The high-pressure fluids diffused from the drill site for hours afterward, which allowed them to spread to the fault site. The pressure was much lower by the time the fluid got there, but it was still sufficient to lubricate a fault under stress. Once they reached the fault, the pressurized fluids did exactly what they're meant to do: force open existing fractures.

The U.K. government says it will study the report before determining how to proceed. That is about as fair a shot as Cuadilla could ask for.

Juxtapose the Blackpool experience with that of the U.S. shale gas industry. Faced with a similar hullabaloo over different concerns -- whether or not fracking imperils aquifers -- U.S. frackers generally have reacted with a combination of defensiveness, shading of the truth, and a PR campaign. For instance, the U.S. Environmental Protection Agency this week announced the outlines of a comprehensive fracking study. The industry's lead lobbying group, the American Petroleum Institute, responded with the following statement: "The industry has taken the lead in working with state regulators to constantly improve operations, industry practices and guidelines as well as improve communications with local communities." Ummm ... no. Besides the communication part, this is precisely what the industry should be doing, but isn't.

This blog has long urged the fracking industry to mount a full-force transparency campaign, loudly and publicly disclosing the ingredients of the fluids it injects into the Earth, and bullying its bad actors into adopting best fracking practices (versus best PR outreach). Now, the federal regulation that the industry has most opposed is here. It appears to be too late to adopt the Cuadilla approach.

 

Navigating the rare earths monopoly: Since summer 2010, the world has been on notice regarding the geopolitical aspect of 17 elements known as rare earths, which are used in high-tech, consumer and military products: China produces 97 percent of them, and when a Chinese trawler captain nosed into a Japanese naval ship (twice), Beijing demonstrated its outsized leverage by severing rare-earth shipments to Japan, and later much of the rest of the world. That left Western manufacturers in fear of a supply shortage. Economic history informs us, however, that cartel behavior, like bullying, works only a short time because people figure out how to bypass boors. In this case, writes the Financial Times' Chris Bryant, we see the inklings of such a reaction in a German company called Continental, which has devised a new electric motor that, unlike most such technology, does not require neodymium-laden permanent magnets (the price of neodymium has risen 10-fold since the trawler incident). Continental's non-neodymium motor is currently being used by Renault, the French auto-maker. The innovation does not solve the rare earths problem, but suggests that -- along with rare-earth mines under discussion and opening in Australia, Canada, the United States, Kazakhstan, Mongolia and elsewhere -- the world is moving on.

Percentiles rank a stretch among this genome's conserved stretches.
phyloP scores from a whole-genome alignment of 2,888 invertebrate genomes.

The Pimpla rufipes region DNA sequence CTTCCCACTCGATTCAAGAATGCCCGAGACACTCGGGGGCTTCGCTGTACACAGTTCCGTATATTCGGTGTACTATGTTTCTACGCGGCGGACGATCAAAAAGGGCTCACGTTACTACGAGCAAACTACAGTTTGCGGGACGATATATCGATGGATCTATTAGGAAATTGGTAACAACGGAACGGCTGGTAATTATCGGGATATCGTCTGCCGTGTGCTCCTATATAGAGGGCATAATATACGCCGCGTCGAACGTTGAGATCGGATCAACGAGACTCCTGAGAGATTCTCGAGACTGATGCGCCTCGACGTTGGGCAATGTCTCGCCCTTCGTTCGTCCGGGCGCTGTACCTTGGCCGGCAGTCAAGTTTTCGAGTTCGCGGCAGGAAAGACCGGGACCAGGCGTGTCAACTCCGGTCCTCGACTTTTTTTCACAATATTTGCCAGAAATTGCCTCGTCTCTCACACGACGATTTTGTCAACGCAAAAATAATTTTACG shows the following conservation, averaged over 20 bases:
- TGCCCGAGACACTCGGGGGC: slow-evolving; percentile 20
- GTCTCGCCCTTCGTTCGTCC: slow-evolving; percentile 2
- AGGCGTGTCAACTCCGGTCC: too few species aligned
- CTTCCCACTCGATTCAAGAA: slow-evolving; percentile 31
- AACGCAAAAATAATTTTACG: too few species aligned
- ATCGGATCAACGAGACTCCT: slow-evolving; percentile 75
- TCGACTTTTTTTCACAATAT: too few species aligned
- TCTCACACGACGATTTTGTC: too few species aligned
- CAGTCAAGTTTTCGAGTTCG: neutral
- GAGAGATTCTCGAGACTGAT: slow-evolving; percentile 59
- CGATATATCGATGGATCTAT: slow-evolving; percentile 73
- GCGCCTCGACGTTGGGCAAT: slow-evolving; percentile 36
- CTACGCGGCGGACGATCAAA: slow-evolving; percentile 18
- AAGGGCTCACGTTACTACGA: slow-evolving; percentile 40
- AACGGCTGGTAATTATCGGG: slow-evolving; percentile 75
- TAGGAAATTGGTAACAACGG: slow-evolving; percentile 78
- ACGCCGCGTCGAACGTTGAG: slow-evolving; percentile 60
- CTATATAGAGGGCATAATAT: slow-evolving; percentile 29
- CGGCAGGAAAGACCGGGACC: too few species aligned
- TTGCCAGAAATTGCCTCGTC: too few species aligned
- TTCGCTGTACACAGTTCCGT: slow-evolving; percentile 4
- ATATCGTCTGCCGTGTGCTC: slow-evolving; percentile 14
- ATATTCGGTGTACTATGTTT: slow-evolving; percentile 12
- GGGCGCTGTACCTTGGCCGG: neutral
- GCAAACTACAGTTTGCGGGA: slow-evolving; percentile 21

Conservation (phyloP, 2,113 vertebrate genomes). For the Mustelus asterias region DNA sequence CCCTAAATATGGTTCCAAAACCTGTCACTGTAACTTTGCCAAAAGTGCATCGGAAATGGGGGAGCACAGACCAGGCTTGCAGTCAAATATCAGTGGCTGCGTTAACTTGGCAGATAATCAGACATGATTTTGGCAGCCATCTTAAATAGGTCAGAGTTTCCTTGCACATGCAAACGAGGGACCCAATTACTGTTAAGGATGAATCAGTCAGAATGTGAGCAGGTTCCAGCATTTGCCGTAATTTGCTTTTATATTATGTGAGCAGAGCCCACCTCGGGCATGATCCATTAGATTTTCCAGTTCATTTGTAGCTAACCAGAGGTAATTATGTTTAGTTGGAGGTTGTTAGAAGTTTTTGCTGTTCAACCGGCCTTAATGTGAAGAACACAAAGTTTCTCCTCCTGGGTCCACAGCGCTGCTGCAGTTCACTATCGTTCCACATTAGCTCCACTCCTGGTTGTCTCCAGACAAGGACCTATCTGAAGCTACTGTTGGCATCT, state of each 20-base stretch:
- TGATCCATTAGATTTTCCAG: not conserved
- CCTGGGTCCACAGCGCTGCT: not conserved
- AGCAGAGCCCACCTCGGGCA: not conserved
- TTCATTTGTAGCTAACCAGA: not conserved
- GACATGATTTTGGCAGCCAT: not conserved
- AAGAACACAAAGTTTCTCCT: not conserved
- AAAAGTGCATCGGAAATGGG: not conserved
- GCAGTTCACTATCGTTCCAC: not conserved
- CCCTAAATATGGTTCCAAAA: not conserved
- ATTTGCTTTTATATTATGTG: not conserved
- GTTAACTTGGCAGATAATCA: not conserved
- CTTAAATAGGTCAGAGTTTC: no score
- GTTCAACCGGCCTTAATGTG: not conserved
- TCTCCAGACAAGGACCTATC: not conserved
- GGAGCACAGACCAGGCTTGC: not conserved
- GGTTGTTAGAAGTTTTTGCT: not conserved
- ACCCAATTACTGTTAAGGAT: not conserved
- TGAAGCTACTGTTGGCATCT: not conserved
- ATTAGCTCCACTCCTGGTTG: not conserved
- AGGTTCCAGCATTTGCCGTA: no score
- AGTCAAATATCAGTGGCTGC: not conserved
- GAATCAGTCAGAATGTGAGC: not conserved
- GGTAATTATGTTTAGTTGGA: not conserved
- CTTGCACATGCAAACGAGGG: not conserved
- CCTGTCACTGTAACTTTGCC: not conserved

Will a U.S. military base famous for its fuel be closed? Almazbek Atambayev, winner of Kyrgyzstan's presidential election, says his first order of business will be to close the U.S. Manas Air Base. That's the jumping off point for much NATO war supplies into Afghanistan. Atambayev says the base's presence could make it and the country a target for attacks from unnamed assailants. I asked a State Department official whose opinion I trust for a sense of the chances that Atambayev's vow will be carried out. "I'd put money on ‘nil,'" this official said. I agree. But why is the base even an issue? Not because of potential attack, but for two other reasons. One is that Russia wants the base out, and has persistently pressured Kyrgyz leaders to accommodate its wish. The other reason is because of how the Pentagon has organized its fuel provisions for much of the last decade: Until a few days ago, an American-run company called Mina Corp. was the blithe recipient of accumulated Manas fuel contracts exceeding $3 billion in collaboration with successive ruling Kyrgyz families. These partnerships were to a large degree responsible for successive popular uprisings that overthrew said ruling families, and Atambayev's rise to power. Now, Manas's fuel will be supplied by a partnership of Russia's Gazprom, a local Kyrgyz company called GAK, and a Miami-based company called World Fuel Services Europe, reports Deirdre Tynan at Eurasianet.org. There is little in the deal's appearance that seems cleaner than the previous arrangements, but neither is there the apparent stuff of an imminent third uprising.

Antonio Scorza AFP/Getty Images